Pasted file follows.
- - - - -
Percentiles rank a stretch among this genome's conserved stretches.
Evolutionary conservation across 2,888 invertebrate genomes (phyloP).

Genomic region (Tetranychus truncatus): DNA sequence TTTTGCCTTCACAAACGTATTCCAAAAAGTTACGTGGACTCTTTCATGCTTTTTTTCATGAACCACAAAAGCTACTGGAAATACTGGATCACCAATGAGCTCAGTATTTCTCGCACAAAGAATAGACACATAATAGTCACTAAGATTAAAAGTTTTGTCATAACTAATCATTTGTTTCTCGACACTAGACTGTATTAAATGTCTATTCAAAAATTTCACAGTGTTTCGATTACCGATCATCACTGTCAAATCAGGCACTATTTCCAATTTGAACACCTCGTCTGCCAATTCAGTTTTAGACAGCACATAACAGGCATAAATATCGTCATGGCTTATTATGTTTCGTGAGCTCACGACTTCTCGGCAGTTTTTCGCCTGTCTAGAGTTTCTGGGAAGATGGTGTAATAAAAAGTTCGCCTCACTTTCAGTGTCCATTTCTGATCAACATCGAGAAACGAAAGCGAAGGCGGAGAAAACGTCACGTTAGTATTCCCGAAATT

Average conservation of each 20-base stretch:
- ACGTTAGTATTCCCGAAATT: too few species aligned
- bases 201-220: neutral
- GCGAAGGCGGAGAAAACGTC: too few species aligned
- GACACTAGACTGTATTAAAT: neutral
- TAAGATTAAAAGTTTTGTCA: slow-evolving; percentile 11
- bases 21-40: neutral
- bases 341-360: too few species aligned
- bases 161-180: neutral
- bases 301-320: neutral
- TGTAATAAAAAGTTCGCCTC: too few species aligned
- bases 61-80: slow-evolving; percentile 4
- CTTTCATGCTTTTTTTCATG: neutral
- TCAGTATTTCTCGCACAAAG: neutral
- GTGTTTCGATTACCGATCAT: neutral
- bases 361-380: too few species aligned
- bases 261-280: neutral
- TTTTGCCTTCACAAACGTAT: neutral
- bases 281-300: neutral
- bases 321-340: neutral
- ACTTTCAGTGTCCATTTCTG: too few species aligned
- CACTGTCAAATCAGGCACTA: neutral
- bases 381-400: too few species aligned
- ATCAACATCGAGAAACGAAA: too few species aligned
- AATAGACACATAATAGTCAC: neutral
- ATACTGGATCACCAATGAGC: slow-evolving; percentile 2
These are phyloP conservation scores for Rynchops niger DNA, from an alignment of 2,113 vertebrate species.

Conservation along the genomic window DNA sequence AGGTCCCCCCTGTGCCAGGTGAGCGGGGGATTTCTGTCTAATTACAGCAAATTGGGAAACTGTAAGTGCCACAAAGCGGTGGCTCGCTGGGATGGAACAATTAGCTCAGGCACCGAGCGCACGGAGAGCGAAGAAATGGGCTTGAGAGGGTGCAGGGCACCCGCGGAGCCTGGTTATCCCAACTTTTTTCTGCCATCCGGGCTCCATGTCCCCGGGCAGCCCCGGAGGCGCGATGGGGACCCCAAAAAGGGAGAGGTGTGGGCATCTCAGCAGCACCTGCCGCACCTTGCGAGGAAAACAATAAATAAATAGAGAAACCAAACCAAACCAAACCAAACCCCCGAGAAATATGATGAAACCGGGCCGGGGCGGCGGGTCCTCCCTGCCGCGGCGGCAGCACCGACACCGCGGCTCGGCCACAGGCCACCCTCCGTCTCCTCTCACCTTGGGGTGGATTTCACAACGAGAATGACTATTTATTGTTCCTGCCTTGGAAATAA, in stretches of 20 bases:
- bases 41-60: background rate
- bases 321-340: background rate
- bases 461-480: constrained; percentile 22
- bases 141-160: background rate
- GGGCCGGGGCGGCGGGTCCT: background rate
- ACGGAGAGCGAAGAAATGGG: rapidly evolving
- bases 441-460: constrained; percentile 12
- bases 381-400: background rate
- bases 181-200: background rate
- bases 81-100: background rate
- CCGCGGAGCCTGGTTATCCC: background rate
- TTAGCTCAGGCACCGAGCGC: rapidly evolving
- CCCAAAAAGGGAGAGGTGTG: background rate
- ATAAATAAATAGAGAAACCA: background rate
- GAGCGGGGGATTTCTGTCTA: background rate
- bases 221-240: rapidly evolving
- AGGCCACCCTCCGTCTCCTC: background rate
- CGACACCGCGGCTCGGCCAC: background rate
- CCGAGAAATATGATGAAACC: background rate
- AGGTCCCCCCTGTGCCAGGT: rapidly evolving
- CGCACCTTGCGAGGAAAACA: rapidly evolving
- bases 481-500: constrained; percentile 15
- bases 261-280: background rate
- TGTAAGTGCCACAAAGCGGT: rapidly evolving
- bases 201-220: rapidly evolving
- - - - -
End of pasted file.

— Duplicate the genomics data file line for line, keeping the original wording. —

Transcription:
Percentiles rank a stretch among this genome's conserved stretches.
Evolutionary conservation across 2,888 invertebrate genomes (phyloP).

Genomic region (Tetranychus truncatus): DNA sequence TTTTGCCTTCACAAACGTATTCCAAAAAGTTACGTGGACTCTTTCATGCTTTTTTTCATGAACCACAAAAGCTACTGGAAATACTGGATCACCAATGAGCTCAGTATTTCTCGCACAAAGAATAGACACATAATAGTCACTAAGATTAAAAGTTTTGTCATAACTAATCATTTGTTTCTCGACACTAGACTGTATTAAATGTCTATTCAAAAATTTCACAGTGTTTCGATTACCGATCATCACTGTCAAATCAGGCACTATTTCCAATTTGAACACCTCGTCTGCCAATTCAGTTTTAGACAGCACATAACAGGCATAAATATCGTCATGGCTTATTATGTTTCGTGAGCTCACGACTTCTCGGCAGTTTTTCGCCTGTCTAGAGTTTCTGGGAAGATGGTGTAATAAAAAGTTCGCCTCACTTTCAGTGTCCATTTCTGATCAACATCGAGAAACGAAAGCGAAGGCGGAGAAAACGTCACGTTAGTATTCCCGAAATT

Average conservation of each 20-base stretch:
- ACGTTAGTATTCCCGAAATT: too few species aligned
- bases 201-220: neutral
- GCGAAGGCGGAGAAAACGTC: too few species aligned
- GACACTAGACTGTATTAAAT: neutral
- TAAGATTAAAAGTTTTGTCA: slow-evolving; percentile 11
- bases 21-40: neutral
- bases 341-360: too few species aligned
- bases 161-180: neutral
- bases 301-320: neutral
- TGTAATAAAAAGTTCGCCTC: too few species aligned
- bases 61-80: slow-evolving; percentile 4
- CTTTCATGCTTTTTTTCATG: neutral
- TCAGTATTTCTCGCACAAAG: neutral
- GTGTTTCGATTACCGATCAT: neutral
- bases 361-380: too few species aligned
- bases 261-280: neutral
- TTTTGCCTTCACAAACGTAT: neutral
- bases 281-300: neutral
- bases 321-340: neutral
- ACTTTCAGTGTCCATTTCTG: too few species aligned
- CACTGTCAAATCAGGCACTA: neutral
- bases 381-400: too few species aligned
- ATCAACATCGAGAAACGAAA: too few species aligned
- AATAGACACATAATAGTCAC: neutral
- ATACTGGATCACCAATGAGC: slow-evolving; percentile 2
These are phyloP conservation scores for Rynchops niger DNA, from an alignment of 2,113 vertebrate species.

Conservation along the genomic window DNA sequence AGGTCCCCCCTGTGCCAGGTGAGCGGGGGATTTCTGTCTAATTACAGCAAATTGGGAAACTGTAAGTGCCACAAAGCGGTGGCTCGCTGGGATGGAACAATTAGCTCAGGCACCGAGCGCACGGAGAGCGAAGAAATGGGCTTGAGAGGGTGCAGGGCACCCGCGGAGCCTGGTTATCCCAACTTTTTTCTGCCATCCGGGCTCCATGTCCCCGGGCAGCCCCGGAGGCGCGATGGGGACCCCAAAAAGGGAGAGGTGTGGGCATCTCAGCAGCACCTGCCGCACCTTGCGAGGAAAACAATAAATAAATAGAGAAACCAAACCAAACCAAACCAAACCCCCGAGAAATATGATGAAACCGGGCCGGGGCGGCGGGTCCTCCCTGCCGCGGCGGCAGCACCGACACCGCGGCTCGGCCACAGGCCACCCTCCGTCTCCTCTCACCTTGGGGTGGATTTCACAACGAGAATGACTATTTATTGTTCCTGCCTTGGAAATAA, in stretches of 20 bases:
- bases 41-60: background rate
- bases 321-340: background rate
- bases 461-480: constrained; percentile 22
- bases 141-160: background rate
- GGGCCGGGGCGGCGGGTCCT: background rate
- ACGGAGAGCGAAGAAATGGG: rapidly evolving
- bases 441-460: constrained; percentile 12
- bases 381-400: background rate
- bases 181-200: background rate
- bases 81-100: background rate
- CCGCGGAGCCTGGTTATCCC: background rate
- TTAGCTCAGGCACCGAGCGC: rapidly evolving
- CCCAAAAAGGGAGAGGTGTG: background rate
- ATAAATAAATAGAGAAACCA: background rate
- GAGCGGGGGATTTCTGTCTA: background rate
- bases 221-240: rapidly evolving
- AGGCCACCCTCCGTCTCCTC: background rate
- CGACACCGCGGCTCGGCCAC: background rate
- CCGAGAAATATGATGAAACC: background rate
- AGGTCCCCCCTGTGCCAGGT: rapidly evolving
- CGCACCTTGCGAGGAAAACA: rapidly evolving
- bases 481-500: constrained; percentile 15
- bases 261-280: background rate
- TGTAAGTGCCACAAAGCGGT: rapidly evolving
- bases 201-220: rapidly evolving